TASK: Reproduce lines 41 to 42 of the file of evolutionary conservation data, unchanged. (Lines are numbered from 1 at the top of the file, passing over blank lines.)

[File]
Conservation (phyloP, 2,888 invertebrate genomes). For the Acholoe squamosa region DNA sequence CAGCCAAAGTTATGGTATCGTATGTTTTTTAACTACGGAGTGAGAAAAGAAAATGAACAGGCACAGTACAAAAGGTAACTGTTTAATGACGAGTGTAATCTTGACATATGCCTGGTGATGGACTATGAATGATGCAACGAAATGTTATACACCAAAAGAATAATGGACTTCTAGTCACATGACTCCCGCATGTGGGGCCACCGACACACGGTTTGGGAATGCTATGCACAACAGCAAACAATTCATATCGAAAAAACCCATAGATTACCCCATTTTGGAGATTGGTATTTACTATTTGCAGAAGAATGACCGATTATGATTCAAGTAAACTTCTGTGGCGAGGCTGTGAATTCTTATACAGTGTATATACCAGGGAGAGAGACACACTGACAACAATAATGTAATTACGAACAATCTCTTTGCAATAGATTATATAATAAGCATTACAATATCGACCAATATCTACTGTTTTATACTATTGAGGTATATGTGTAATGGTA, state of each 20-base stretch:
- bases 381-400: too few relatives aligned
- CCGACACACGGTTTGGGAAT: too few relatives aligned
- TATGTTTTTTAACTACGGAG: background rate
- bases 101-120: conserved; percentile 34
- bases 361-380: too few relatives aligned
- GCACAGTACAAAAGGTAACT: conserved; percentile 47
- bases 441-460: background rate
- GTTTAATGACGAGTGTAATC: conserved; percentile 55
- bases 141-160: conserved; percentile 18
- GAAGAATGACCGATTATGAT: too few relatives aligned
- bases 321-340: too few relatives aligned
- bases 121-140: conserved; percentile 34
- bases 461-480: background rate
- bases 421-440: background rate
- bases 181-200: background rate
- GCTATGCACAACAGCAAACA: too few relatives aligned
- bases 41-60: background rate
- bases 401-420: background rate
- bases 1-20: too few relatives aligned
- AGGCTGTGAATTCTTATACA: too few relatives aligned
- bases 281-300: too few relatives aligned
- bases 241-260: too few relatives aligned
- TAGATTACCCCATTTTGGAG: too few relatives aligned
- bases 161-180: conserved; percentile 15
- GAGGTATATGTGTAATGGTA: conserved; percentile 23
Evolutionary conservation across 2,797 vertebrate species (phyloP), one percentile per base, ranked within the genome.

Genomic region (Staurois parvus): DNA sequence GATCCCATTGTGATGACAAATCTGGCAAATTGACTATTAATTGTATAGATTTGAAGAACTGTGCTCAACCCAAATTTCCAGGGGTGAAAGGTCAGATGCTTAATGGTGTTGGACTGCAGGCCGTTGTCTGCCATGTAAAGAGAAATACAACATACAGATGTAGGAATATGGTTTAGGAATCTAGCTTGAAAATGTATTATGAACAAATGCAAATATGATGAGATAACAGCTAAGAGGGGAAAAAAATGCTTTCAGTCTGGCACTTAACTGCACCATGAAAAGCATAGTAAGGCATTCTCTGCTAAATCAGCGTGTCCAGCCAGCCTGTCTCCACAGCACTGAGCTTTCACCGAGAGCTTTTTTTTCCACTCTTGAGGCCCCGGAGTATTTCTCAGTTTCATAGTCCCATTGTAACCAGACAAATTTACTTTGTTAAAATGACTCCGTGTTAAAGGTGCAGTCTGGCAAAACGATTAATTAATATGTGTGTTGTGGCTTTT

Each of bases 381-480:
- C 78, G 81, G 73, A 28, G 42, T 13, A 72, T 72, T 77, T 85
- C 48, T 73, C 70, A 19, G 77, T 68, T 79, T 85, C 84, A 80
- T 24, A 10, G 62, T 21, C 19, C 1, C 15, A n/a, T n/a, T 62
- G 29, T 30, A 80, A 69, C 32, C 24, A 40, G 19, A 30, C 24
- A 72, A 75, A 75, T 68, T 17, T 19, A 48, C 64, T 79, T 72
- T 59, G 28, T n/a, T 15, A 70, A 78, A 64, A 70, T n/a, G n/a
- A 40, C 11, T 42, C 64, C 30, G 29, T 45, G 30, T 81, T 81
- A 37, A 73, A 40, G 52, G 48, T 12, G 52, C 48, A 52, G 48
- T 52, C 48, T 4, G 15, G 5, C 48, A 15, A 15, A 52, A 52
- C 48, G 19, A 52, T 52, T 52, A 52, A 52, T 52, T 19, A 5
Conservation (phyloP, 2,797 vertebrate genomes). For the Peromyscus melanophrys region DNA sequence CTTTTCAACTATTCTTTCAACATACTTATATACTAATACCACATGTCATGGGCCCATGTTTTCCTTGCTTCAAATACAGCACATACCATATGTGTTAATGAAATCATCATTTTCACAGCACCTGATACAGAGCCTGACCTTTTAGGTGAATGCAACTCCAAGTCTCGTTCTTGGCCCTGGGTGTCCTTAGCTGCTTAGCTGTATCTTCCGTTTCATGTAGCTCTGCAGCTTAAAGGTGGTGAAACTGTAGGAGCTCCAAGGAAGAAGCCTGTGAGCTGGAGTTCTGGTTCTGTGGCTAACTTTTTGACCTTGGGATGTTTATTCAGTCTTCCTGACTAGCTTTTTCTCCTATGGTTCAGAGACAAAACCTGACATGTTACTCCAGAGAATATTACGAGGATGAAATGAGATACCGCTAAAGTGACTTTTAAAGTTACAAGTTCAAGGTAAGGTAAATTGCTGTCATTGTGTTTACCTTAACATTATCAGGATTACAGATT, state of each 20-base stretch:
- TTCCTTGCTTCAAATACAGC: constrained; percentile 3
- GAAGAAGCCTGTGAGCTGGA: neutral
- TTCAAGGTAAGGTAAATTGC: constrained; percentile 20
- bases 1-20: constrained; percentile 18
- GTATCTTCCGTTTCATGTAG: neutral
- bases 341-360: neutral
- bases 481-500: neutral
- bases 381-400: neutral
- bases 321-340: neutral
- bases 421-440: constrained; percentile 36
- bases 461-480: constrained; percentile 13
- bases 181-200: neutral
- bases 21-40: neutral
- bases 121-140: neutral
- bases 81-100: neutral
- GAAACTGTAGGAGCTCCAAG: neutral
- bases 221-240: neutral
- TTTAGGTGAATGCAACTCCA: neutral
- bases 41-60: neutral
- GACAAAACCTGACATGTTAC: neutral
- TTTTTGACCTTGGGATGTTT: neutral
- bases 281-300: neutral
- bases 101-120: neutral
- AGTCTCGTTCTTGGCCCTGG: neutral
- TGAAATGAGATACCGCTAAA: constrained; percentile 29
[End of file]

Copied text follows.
- TTCCTTGCTTCAAATACAGC: constrained; percentile 3
- GAAGAAGCCTGTGAGCTGGA: neutral